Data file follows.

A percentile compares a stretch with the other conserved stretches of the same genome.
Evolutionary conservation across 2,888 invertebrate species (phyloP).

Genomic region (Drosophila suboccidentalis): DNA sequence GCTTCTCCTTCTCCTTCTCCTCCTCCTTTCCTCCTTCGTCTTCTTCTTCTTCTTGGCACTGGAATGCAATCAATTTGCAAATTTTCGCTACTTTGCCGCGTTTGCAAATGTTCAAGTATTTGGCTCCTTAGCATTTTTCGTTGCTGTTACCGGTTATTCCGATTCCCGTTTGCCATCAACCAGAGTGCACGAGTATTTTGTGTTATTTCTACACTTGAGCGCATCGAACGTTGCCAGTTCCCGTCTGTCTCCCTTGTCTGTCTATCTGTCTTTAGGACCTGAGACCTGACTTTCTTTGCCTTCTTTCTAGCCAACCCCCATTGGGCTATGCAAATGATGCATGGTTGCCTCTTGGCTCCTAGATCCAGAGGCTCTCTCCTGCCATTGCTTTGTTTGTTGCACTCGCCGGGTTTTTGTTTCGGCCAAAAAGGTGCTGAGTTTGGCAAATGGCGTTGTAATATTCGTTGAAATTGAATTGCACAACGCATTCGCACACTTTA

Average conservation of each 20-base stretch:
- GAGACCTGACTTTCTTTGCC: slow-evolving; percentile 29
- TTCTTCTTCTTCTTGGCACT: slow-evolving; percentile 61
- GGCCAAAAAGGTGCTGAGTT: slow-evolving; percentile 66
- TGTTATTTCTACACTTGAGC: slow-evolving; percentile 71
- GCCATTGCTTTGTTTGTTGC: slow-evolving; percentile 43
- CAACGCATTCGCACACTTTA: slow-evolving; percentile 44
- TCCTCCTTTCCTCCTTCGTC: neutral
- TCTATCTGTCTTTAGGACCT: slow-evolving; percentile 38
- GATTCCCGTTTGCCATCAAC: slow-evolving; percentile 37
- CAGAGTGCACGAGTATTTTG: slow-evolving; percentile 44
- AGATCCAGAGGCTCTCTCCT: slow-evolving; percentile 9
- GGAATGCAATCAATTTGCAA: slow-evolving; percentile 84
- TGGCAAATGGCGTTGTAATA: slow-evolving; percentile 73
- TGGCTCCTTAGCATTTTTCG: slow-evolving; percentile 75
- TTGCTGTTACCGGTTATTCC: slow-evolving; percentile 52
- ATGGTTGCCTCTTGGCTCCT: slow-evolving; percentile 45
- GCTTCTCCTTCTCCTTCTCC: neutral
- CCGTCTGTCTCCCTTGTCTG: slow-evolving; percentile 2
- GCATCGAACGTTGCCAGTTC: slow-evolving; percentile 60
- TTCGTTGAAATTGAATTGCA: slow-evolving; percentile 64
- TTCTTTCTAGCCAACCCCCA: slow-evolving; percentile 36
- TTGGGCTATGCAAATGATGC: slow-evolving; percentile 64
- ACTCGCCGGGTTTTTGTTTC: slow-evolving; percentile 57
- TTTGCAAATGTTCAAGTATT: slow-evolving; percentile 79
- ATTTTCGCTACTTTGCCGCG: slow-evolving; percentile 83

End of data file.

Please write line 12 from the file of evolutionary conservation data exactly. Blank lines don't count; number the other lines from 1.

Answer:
- TCTATCTGTCTTTAGGACCT: slow-evolving; percentile 38